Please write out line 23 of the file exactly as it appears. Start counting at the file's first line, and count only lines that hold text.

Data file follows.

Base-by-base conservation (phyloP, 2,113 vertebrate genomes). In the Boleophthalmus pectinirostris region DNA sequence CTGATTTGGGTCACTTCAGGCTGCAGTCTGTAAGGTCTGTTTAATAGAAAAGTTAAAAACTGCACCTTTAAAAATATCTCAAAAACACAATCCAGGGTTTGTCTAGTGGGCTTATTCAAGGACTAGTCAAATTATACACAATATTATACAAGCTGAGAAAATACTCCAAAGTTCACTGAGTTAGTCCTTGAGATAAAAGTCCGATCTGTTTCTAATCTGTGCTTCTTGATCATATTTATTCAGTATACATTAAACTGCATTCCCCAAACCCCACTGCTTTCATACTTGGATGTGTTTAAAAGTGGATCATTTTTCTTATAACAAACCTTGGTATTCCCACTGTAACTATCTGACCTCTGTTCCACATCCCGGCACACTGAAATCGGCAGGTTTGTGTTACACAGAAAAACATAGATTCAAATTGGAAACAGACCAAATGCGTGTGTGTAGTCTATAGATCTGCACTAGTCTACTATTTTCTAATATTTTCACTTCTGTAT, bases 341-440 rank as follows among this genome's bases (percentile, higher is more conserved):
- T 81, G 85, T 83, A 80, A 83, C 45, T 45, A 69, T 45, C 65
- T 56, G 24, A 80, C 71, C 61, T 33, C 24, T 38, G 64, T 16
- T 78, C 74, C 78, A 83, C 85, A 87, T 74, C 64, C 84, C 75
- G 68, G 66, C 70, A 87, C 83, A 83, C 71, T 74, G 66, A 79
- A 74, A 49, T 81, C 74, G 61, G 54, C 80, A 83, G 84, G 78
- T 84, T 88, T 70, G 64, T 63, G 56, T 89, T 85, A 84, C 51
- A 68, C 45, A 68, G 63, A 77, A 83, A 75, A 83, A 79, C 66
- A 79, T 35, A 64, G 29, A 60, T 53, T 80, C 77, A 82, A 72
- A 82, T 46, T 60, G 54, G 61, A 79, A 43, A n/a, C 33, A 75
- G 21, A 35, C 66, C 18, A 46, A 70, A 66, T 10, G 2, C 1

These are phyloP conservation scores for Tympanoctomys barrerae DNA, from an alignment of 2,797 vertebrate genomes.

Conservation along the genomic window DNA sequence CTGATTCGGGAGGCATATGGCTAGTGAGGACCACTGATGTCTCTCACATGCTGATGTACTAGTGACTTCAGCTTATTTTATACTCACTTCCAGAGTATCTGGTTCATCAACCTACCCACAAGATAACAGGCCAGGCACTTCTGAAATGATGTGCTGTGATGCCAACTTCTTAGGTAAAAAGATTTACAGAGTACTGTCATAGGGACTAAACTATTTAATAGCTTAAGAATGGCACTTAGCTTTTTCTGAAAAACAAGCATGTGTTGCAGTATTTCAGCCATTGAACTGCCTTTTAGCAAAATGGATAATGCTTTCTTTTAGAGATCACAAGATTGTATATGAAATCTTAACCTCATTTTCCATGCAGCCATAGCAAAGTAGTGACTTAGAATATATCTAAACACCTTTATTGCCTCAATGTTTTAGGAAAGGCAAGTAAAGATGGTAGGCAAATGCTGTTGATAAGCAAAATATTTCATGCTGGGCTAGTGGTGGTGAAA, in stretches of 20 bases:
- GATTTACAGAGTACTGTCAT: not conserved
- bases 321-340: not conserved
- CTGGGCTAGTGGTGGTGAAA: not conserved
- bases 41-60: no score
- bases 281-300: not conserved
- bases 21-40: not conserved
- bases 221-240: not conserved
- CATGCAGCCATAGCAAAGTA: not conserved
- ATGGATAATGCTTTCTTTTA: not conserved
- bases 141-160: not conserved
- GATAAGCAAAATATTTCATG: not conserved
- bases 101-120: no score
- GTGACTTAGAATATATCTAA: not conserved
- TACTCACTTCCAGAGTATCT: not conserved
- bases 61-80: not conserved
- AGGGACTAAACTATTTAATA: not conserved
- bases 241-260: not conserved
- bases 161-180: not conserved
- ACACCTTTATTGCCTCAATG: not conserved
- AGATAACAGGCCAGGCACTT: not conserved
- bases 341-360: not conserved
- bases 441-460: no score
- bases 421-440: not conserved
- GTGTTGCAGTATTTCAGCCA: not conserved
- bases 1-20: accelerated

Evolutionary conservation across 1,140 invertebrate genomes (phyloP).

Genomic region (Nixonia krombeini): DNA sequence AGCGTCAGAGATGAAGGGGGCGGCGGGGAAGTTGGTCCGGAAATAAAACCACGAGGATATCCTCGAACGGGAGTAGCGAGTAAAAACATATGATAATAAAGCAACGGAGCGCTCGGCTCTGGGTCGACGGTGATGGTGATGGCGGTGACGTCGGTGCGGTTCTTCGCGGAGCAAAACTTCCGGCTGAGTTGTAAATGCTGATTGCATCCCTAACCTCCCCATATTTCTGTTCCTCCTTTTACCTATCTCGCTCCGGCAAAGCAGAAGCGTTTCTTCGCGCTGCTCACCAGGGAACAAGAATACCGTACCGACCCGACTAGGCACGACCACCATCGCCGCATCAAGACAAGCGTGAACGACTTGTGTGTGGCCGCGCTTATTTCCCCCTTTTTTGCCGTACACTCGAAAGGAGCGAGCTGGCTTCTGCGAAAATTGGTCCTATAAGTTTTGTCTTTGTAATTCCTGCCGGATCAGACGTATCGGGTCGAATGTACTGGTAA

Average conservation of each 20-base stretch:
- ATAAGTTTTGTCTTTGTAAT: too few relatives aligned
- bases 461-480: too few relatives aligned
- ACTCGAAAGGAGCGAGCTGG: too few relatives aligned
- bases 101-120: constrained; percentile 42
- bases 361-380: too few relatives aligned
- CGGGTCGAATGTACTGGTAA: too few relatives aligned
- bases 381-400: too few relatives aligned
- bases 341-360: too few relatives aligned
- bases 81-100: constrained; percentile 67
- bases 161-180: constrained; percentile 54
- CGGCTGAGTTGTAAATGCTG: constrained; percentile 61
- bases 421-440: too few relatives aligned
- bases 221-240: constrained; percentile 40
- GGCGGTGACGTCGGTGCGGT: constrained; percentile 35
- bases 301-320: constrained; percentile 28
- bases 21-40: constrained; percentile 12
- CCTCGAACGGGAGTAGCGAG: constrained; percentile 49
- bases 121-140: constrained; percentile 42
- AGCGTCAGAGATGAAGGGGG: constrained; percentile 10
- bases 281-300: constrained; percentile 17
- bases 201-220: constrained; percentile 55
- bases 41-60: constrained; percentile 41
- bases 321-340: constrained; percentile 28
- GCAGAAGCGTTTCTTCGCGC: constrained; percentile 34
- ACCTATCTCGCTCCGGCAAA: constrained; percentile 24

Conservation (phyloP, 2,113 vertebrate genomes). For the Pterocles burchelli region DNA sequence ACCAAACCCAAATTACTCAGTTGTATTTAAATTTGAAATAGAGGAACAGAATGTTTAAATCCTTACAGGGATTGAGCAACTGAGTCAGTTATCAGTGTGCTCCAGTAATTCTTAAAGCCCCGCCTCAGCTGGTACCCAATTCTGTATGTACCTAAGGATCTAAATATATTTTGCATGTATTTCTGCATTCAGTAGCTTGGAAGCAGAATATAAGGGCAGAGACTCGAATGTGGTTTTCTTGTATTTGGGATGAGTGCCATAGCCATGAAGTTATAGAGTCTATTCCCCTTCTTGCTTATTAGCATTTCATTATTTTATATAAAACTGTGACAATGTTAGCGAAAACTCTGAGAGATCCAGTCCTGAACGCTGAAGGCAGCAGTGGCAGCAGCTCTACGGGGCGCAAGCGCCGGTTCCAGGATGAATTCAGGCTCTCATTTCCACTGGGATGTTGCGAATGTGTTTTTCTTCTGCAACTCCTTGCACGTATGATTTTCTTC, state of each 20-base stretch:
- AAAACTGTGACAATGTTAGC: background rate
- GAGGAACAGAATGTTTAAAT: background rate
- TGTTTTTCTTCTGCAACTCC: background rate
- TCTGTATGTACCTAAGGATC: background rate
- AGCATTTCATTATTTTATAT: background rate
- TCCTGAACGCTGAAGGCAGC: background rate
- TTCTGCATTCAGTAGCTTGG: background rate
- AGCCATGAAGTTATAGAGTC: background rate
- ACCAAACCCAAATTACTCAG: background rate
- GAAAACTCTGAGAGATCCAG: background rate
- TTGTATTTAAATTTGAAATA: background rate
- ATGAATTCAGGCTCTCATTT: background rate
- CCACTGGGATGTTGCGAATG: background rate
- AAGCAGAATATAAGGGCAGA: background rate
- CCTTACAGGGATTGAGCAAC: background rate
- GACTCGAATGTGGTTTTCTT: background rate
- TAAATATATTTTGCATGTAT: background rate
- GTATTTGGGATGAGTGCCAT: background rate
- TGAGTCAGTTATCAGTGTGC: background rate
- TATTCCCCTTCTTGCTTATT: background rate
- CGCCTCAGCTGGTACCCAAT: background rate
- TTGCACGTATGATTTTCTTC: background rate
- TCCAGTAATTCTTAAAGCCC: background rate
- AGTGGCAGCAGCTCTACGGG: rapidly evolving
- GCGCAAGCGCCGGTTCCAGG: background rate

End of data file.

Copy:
- bases 141-160: not conserved